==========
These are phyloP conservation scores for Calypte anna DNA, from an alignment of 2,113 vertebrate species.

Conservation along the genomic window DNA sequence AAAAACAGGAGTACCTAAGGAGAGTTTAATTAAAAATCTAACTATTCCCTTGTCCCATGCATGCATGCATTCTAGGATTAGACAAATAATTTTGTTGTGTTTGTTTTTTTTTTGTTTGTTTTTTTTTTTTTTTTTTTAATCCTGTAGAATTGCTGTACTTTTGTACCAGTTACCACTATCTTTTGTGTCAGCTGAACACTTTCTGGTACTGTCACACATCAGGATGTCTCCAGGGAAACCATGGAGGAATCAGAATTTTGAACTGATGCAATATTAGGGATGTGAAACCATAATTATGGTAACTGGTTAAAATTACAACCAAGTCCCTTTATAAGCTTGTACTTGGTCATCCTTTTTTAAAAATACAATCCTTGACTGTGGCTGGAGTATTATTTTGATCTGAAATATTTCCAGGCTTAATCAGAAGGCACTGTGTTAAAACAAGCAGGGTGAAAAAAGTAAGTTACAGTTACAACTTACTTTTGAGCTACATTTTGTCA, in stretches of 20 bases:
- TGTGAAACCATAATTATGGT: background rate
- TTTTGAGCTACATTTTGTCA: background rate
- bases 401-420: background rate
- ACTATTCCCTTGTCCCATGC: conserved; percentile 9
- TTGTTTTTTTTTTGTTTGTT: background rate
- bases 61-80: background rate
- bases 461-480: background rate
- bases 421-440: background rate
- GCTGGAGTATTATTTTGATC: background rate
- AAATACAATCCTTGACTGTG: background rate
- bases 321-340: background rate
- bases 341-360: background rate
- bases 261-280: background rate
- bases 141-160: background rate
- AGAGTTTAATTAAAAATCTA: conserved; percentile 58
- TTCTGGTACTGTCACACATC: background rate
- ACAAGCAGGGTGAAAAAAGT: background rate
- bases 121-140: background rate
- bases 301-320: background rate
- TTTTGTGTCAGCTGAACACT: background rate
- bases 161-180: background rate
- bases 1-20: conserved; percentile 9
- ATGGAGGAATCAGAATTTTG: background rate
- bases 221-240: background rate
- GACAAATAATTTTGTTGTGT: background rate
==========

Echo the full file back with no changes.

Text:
These are phyloP conservation scores for Calypte anna DNA, from an alignment of 2,113 vertebrate species.

Conservation along the genomic window DNA sequence AAAAACAGGAGTACCTAAGGAGAGTTTAATTAAAAATCTAACTATTCCCTTGTCCCATGCATGCATGCATTCTAGGATTAGACAAATAATTTTGTTGTGTTTGTTTTTTTTTTGTTTGTTTTTTTTTTTTTTTTTTTAATCCTGTAGAATTGCTGTACTTTTGTACCAGTTACCACTATCTTTTGTGTCAGCTGAACACTTTCTGGTACTGTCACACATCAGGATGTCTCCAGGGAAACCATGGAGGAATCAGAATTTTGAACTGATGCAATATTAGGGATGTGAAACCATAATTATGGTAACTGGTTAAAATTACAACCAAGTCCCTTTATAAGCTTGTACTTGGTCATCCTTTTTTAAAAATACAATCCTTGACTGTGGCTGGAGTATTATTTTGATCTGAAATATTTCCAGGCTTAATCAGAAGGCACTGTGTTAAAACAAGCAGGGTGAAAAAAGTAAGTTACAGTTACAACTTACTTTTGAGCTACATTTTGTCA, in stretches of 20 bases:
- TGTGAAACCATAATTATGGT: background rate
- TTTTGAGCTACATTTTGTCA: background rate
- bases 401-420: background rate
- ACTATTCCCTTGTCCCATGC: conserved; percentile 9
- TTGTTTTTTTTTTGTTTGTT: background rate
- bases 61-80: background rate
- bases 461-480: background rate
- bases 421-440: background rate
- GCTGGAGTATTATTTTGATC: background rate
- AAATACAATCCTTGACTGTG: background rate
- bases 321-340: background rate
- bases 341-360: background rate
- bases 261-280: background rate
- bases 141-160: background rate
- AGAGTTTAATTAAAAATCTA: conserved; percentile 58
- TTCTGGTACTGTCACACATC: background rate
- ACAAGCAGGGTGAAAAAAGT: background rate
- bases 121-140: background rate
- bases 301-320: background rate
- TTTTGTGTCAGCTGAACACT: background rate
- bases 161-180: background rate
- bases 1-20: conserved; percentile 9
- ATGGAGGAATCAGAATTTTG: background rate
- bases 221-240: background rate
- GACAAATAATTTTGTTGTGT: background rate